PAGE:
& Still Enjoy Yourself
When I made the decision that I was going to leave my job and devote every working hour to the blog, I had to rapidly come up with a new game plan. Not in terms of new content or where I would set up office. Nope, I’m talking about a new focus on my bank balance.
Living in London is typically like living in a bubble. House prices are through the roof, a restaurant bill can cost you a cool £100 for two and travel is a fortune. So given the fact that I’m an all-out foodie, planning a wedding, three years deep into a mortgage and considering upgrading to a new home, quitting my career after eight years was the most risky financial decision I’ve ever made. Yes I’ve gone to university, spent a bomb on my degree and rented in Bristol and London for ten years (I feel sick adding that up, note to all – buy as soon as you can). Yet on the flip side, I’ve worked every hour possible to try and ensure I was on track for promotion throughout my career in London too.
So delving into full time blogging meant that sensibly, I wanted to be covered for at least three months and be able to tide myself over the party season without having to scrimp. Remember, there’d be no more salary and no more bonus. Yes I’d put aside a little bit of money here and there but I needed to urgently add to my savings and change a few things.
Where It Began…
Just like that time I sat with our mortgage advisor and painstakingly went through three months of bank statements (hoping that he didn’t know what Aqua Kyoto or Novikov was), I combed through my financial history to see where I could claw back some savings. The discoveries were magnificent.
Like any new goal, saving and making cuts requires a positive attitude. There’s no point complaining about public transport or feeling sad that you’re having to go without that new Tom Ford fragrance. Ultimately your final destination should be worth it.
For me, I chose not to go shopping on Regent Street during my months of saving. Girls, you know all too well how it feels seeing those to die for shoes in the window of Russell & Bromley (must have). I’d end up spending and feeling guilty. Either that or I’d feel so tormented I’d leave disappointed. When you start seriously debating if those £470 Gucci loafers really would make that much of a difference to your saving plan, remember the answer is always YES. Don’t even think about using a credit card as that’s a downward spiral.
Us girls do need some kind of retail therapy now and then. I set myself a weekly budget and ensured I never went over. You see, there will be times where you’ll offer to pick up that £40 take out bill, you’ll need a coat to keep you warm and essentially hello, no one wants to be deprived of that ‘feel-good, new-purchase’ joy.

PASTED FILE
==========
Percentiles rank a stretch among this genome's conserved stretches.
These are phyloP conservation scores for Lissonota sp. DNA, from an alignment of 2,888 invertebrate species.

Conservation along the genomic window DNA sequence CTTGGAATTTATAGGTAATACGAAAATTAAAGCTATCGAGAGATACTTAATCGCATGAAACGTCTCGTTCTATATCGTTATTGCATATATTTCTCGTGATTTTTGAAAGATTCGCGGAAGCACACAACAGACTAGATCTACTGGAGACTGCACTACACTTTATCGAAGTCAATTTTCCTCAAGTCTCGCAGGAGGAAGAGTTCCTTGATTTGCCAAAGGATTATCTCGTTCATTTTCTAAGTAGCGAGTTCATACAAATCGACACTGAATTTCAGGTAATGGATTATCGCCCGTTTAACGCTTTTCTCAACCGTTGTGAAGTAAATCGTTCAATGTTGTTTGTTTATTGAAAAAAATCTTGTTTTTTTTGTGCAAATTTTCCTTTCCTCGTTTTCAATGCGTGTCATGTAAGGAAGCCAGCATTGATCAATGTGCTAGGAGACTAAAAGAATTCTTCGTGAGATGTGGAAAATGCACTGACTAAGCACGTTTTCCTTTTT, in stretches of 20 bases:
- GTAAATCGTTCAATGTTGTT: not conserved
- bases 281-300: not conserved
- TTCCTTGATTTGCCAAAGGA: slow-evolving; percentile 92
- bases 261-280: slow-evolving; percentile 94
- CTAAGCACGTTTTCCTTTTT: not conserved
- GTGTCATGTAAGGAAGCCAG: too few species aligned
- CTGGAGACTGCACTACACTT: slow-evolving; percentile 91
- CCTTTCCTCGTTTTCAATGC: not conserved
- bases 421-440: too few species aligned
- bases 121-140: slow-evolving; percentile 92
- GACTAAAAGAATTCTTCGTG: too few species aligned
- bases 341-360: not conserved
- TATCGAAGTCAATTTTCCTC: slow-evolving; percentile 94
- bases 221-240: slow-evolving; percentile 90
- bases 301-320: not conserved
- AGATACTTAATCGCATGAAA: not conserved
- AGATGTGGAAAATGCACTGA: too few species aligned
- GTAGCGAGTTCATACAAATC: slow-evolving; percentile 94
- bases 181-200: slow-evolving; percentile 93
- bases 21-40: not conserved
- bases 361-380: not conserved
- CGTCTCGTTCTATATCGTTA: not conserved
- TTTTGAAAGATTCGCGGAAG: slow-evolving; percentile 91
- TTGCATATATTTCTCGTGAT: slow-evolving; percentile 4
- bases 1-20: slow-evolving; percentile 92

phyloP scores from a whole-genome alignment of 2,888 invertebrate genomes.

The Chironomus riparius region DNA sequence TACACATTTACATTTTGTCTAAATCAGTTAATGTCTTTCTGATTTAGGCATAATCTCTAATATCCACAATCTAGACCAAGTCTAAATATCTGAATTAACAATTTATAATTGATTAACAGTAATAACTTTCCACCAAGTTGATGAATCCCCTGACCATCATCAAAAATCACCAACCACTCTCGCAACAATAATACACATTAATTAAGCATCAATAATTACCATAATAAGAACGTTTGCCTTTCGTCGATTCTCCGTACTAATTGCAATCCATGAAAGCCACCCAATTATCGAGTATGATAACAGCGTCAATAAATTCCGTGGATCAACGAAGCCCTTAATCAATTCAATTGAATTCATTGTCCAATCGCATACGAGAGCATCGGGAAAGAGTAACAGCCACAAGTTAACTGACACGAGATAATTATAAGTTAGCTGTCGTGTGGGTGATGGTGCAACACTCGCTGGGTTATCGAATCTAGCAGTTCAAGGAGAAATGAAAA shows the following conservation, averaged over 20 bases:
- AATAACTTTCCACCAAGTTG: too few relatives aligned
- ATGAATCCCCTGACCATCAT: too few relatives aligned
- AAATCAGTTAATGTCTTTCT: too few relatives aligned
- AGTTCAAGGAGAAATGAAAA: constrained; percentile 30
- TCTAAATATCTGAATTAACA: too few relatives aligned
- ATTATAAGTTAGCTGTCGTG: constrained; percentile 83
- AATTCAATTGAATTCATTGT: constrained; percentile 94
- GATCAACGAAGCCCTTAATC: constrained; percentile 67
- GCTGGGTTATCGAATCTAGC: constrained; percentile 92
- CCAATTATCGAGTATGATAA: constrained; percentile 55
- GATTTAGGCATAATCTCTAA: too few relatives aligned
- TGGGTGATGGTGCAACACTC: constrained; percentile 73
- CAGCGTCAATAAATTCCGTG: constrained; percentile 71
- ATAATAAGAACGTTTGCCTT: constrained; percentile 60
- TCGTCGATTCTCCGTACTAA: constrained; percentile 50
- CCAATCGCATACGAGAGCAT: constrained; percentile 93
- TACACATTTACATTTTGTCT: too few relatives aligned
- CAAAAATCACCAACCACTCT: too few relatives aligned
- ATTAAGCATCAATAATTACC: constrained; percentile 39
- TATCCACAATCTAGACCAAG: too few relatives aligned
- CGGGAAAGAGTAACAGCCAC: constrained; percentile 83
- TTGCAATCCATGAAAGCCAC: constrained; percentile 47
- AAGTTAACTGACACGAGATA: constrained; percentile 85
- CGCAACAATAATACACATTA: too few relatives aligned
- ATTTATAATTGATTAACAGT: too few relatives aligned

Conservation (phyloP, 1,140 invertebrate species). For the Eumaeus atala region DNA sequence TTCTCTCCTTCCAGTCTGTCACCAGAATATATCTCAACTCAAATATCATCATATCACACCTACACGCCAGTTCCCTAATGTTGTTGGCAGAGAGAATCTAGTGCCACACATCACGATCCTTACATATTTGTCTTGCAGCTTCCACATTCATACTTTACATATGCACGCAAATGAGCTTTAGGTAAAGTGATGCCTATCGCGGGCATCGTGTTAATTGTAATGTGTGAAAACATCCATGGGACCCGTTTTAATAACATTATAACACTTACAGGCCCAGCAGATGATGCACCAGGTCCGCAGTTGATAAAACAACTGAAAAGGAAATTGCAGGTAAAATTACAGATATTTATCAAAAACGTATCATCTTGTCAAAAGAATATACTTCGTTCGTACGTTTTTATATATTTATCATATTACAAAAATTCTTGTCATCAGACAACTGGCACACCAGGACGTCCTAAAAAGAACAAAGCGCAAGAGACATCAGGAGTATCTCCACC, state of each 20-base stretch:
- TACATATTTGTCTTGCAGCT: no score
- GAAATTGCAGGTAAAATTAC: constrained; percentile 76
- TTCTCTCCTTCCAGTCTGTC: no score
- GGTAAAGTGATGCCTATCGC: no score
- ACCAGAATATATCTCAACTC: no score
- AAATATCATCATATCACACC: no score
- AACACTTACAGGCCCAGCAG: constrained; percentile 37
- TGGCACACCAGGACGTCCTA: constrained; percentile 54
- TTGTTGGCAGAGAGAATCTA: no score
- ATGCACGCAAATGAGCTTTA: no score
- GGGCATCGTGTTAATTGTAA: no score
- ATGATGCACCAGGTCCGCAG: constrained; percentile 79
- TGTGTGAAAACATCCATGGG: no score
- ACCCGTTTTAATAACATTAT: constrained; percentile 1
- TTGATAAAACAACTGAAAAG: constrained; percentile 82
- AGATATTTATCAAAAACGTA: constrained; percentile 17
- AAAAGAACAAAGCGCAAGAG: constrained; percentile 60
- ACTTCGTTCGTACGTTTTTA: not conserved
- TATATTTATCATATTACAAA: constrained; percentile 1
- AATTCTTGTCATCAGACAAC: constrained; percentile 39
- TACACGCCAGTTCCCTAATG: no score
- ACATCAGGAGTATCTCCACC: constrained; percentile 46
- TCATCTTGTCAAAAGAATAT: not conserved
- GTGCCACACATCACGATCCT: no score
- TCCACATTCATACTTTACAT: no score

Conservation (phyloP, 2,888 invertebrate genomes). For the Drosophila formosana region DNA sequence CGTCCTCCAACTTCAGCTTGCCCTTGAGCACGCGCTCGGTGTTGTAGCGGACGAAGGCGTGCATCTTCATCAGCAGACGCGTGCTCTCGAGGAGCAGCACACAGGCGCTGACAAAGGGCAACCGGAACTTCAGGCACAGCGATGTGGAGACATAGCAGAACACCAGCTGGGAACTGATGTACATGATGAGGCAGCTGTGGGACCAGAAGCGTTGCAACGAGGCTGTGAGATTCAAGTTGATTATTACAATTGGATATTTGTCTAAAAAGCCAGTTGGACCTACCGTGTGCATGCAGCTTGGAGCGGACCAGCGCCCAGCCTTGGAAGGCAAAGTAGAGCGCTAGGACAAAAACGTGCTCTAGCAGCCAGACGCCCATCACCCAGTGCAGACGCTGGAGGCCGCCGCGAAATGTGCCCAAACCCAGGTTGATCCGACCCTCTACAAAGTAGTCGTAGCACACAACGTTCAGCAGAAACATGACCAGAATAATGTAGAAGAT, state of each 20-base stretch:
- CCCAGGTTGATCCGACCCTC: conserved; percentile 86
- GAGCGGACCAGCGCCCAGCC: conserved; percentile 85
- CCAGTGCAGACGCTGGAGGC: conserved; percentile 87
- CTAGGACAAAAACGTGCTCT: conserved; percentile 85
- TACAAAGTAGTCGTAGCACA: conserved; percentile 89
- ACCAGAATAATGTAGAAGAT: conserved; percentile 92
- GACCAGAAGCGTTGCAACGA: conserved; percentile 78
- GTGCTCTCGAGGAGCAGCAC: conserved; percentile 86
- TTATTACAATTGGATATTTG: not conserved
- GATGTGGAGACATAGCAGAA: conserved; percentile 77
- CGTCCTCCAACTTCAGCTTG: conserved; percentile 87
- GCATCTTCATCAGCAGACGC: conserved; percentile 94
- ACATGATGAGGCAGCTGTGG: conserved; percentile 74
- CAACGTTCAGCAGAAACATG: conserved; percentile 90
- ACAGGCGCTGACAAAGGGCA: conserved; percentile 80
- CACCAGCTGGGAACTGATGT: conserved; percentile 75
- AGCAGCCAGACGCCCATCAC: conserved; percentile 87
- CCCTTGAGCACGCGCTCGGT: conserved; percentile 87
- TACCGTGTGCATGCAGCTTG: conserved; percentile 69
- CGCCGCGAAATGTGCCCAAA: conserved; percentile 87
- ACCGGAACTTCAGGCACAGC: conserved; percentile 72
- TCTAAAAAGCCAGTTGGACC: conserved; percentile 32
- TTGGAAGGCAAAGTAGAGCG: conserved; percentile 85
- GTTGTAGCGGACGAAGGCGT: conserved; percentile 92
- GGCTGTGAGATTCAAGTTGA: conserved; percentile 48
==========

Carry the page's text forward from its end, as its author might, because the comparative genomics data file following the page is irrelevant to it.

It’s no secret that the high street is bursting full of designer dupes right now. From coats to shoes to bags, you’re guaranteed to find a designer double for a fraction of the price. I’m a huge shoe person so when I saw some Gucci loafer dupes in River Island for only £55, I knew they’d last me the season without making a huge dent in my savings. Making cost effective decision like this can ultimately save you hundreds in the long run. This bag from ASOS is a dead ringer for the Chanel Boy bag and the gold heeled loafers from River Island are more financially friendly than the Gucci metallics.
If you are a complete label fiend, don’t forget there are plenty of websites out there offering unworn designer pieces at significant discounts. A few of my favourites are Secret Sales , The Outnet, and TK Maxx. If you’ve got time to spend in London, there are some amazing charity shops where magazine editorial teams often donate new pieces by the van load. Just Google map the media houses and the distance from the charity shops et voila. Additionally, I’ve seen some amazing designer pieces in charity shops near footballers houses – their wives have to donate somewhere you know. I’m lucky enough to live near North London’s Bishops Avenue (£30 million house anyone?) and have spent some time in Alderly Edge, Cheshire. All of the charity shops in these areas are filled with still-tagged designer pieces.
Now if you’re really saving every penny, this does make a significant difference.
Buying In Bulk
By investing in larger sized toiletries, you reduce the cost per use. Deodorants, creams, hair care… things you always need and will replace. It’s worth paying for larger sized versions as in the long run, it can save you hundreds of pounds in a year.
Additionally, buying good quality products count. The amount of times I used to buy lip-glosses without trying them, buy rubbish foundation that I knew would never be as good as my usual. It’s worth buying right and investing in good quality to save you having to throw out. Like this Remescar Eye Bags and Dark Circles cream (£29.95) for instance, it’s a good product that works and ultimately saves you on expensive eye creams, under eye concealers and as you only need to use an amount the same size a grain of rice, it’ll last for a long time.